The past 6 – 12 months of witnessing as well as being personally involved in shit storm after shit storm has really made me wonder about this so-called m/m community of ours.
I wonder if we cling to this notion of being a close-knit community. Remember those times when it was us against them – them being the mainstream romance genre?
I wonder if we’ve become overly comfortable in the niches we’ve created for ourselves. Remember what it was like to be the expert – the one who was approached by newbies? Who was listened to and respected without question?
I wonder if we’ve become too complacent. Remember when reading this genre made us automatically knowledgeable and supportive of the whole alphabet of GLBTQQ people?
I wonder if we ever really were a safe community, a space where all people could freely be themselves. Remember when we all sat around our monitors squirming in titillation at the thought of two men *whispers* having sex?
And I wonder if there are any others who, when they began to see these rosy assumptions for what they were and those cardboard pedestals collapsing, have become as disillusioned as I am about the m/m community?
It’s been the way in which the word ‘community’ has been flung around – in some cases slapped across the face of the ‘other’ in the internet version of challenge to protect one’s honour – that has really got me thinking.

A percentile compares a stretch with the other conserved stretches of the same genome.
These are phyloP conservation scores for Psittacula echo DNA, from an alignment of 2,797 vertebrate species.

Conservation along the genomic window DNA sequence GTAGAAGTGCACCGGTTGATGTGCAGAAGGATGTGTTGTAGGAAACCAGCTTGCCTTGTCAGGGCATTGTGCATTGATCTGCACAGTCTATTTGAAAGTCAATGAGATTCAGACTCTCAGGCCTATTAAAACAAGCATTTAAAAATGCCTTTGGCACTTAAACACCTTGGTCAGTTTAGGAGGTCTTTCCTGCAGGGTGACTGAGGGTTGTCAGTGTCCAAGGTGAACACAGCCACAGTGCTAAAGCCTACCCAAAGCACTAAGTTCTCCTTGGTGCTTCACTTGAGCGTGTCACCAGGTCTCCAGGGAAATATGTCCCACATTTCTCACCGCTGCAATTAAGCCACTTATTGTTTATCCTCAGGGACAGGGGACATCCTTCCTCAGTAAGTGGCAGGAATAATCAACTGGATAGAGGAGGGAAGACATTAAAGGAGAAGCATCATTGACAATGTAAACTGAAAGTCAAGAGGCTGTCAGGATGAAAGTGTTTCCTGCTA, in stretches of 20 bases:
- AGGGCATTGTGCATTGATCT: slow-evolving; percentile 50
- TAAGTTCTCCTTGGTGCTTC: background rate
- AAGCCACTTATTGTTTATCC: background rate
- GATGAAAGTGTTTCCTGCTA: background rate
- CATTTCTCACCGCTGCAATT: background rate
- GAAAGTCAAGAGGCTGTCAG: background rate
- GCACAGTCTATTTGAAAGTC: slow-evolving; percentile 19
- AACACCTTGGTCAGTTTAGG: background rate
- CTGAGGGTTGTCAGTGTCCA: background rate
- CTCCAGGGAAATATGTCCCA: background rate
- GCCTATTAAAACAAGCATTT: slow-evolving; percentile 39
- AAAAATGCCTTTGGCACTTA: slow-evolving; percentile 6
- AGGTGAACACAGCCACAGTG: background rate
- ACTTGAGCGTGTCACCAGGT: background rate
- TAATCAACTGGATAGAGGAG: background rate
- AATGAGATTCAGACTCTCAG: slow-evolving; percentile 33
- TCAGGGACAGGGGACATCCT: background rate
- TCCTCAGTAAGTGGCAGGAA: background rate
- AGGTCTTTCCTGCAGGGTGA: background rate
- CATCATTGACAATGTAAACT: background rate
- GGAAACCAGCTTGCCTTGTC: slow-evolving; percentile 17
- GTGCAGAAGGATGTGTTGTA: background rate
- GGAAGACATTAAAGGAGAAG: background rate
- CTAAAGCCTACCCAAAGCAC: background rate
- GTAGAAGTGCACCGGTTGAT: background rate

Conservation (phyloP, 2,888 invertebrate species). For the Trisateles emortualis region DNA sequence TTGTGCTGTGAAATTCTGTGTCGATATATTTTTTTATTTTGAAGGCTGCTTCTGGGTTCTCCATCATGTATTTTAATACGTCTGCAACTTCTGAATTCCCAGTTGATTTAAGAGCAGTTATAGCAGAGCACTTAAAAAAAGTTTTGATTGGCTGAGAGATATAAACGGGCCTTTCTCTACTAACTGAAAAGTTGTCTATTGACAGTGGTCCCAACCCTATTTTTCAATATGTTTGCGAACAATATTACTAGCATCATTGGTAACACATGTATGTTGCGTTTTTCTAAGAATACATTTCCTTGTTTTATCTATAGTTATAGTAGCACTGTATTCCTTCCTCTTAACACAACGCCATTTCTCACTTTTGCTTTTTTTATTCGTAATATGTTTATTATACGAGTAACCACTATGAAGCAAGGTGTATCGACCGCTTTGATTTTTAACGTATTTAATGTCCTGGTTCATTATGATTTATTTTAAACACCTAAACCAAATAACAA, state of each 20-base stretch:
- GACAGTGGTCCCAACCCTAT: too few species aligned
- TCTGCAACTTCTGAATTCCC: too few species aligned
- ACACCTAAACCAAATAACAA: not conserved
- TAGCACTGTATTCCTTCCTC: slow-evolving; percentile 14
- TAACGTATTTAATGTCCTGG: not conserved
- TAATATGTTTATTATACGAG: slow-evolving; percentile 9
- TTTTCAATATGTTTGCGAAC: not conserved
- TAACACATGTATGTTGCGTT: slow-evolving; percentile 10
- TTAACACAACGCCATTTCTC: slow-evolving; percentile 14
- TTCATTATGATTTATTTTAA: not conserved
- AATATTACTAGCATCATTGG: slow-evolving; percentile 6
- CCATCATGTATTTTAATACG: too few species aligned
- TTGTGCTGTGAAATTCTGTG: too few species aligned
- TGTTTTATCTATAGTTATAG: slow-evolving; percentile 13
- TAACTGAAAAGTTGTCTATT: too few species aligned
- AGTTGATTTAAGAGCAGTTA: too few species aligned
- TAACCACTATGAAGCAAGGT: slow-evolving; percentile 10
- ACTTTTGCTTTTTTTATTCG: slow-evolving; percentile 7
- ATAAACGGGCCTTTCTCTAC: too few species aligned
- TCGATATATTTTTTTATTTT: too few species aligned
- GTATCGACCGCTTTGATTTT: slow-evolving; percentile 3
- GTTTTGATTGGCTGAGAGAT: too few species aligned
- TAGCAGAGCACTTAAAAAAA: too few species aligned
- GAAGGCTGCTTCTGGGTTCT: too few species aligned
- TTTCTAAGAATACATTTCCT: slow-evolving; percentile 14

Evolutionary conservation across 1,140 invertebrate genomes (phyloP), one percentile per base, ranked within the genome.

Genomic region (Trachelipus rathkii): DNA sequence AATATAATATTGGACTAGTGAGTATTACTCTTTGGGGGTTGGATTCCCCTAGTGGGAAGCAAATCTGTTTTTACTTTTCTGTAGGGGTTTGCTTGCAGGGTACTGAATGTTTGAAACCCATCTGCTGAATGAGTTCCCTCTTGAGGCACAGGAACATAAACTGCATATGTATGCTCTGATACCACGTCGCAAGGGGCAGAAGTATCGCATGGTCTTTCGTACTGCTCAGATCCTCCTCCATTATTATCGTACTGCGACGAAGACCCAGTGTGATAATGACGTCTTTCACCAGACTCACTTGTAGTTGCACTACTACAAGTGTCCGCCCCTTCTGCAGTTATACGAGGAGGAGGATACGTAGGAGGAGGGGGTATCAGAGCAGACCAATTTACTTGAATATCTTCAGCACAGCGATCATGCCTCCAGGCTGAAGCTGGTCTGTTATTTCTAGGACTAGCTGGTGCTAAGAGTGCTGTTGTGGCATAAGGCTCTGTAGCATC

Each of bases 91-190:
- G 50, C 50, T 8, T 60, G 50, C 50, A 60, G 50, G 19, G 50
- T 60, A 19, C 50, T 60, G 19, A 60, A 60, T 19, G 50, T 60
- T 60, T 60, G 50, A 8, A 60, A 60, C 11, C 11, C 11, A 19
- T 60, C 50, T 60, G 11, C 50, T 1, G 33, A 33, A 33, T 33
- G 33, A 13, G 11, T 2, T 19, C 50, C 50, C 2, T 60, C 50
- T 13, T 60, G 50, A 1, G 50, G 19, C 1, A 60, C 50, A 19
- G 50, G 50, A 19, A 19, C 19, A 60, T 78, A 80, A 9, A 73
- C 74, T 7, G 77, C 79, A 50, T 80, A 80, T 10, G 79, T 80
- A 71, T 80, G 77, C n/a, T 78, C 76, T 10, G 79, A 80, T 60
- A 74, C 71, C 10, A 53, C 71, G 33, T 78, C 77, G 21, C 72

Because we aren’t really, are we? We aren’t a ‘community’.
Sure we may be a bunch of people who come together because of a shared love for m/m romance and gay fiction, but that doesn’t make us one entity, one whole, one community.
The fact of the matter is we are way more complex than that.
We are communities.
With the exploding popularity of the genre (and the sub-genres), the numbers of readers, authors and publishers has increased dramatically. As have the many groups that have come to be in/formally established due common interests in and around the genre and its varied themes.
Whether you view this as a good or a bad thing is entirely up to you. What we should all remember however, is that societies grow and develop, and they change.
Neither communities nor individuals remain static.
People can become more conservative in the face of uncertainty, they can sigh nostalgically and ramble about the ‘good, old days’, they can build up barriers and avoid what is happening, or they can grow and learn.
It is the latter which creates possibilities, not the bubble-wrap approach.
Let’s face it, there’s no such thing as The Perfect Utopian Society, and the m/m community as it once supposedly was doesn’t – if it ever really did – exist.
We can sit in small circles crying about the terrifying divisiveness of disagreements, or we can see differences of opinion as an opportunity for all communities to have open and civil discussions and become more aware and tolerant.
Besides, I don’t know about you lot, but I’m not so easily ‘fit’ into just that one m/m squared-shaped whole. I tend to drift vaguely from one place to another, staying longer when my inherent nosiness demands it.
Plus, I’d start to think I was going even crazier if a whole bunch of mini-mes started popping up everywhere.
Not to mention bored shitless.
Not to mention bored shitless.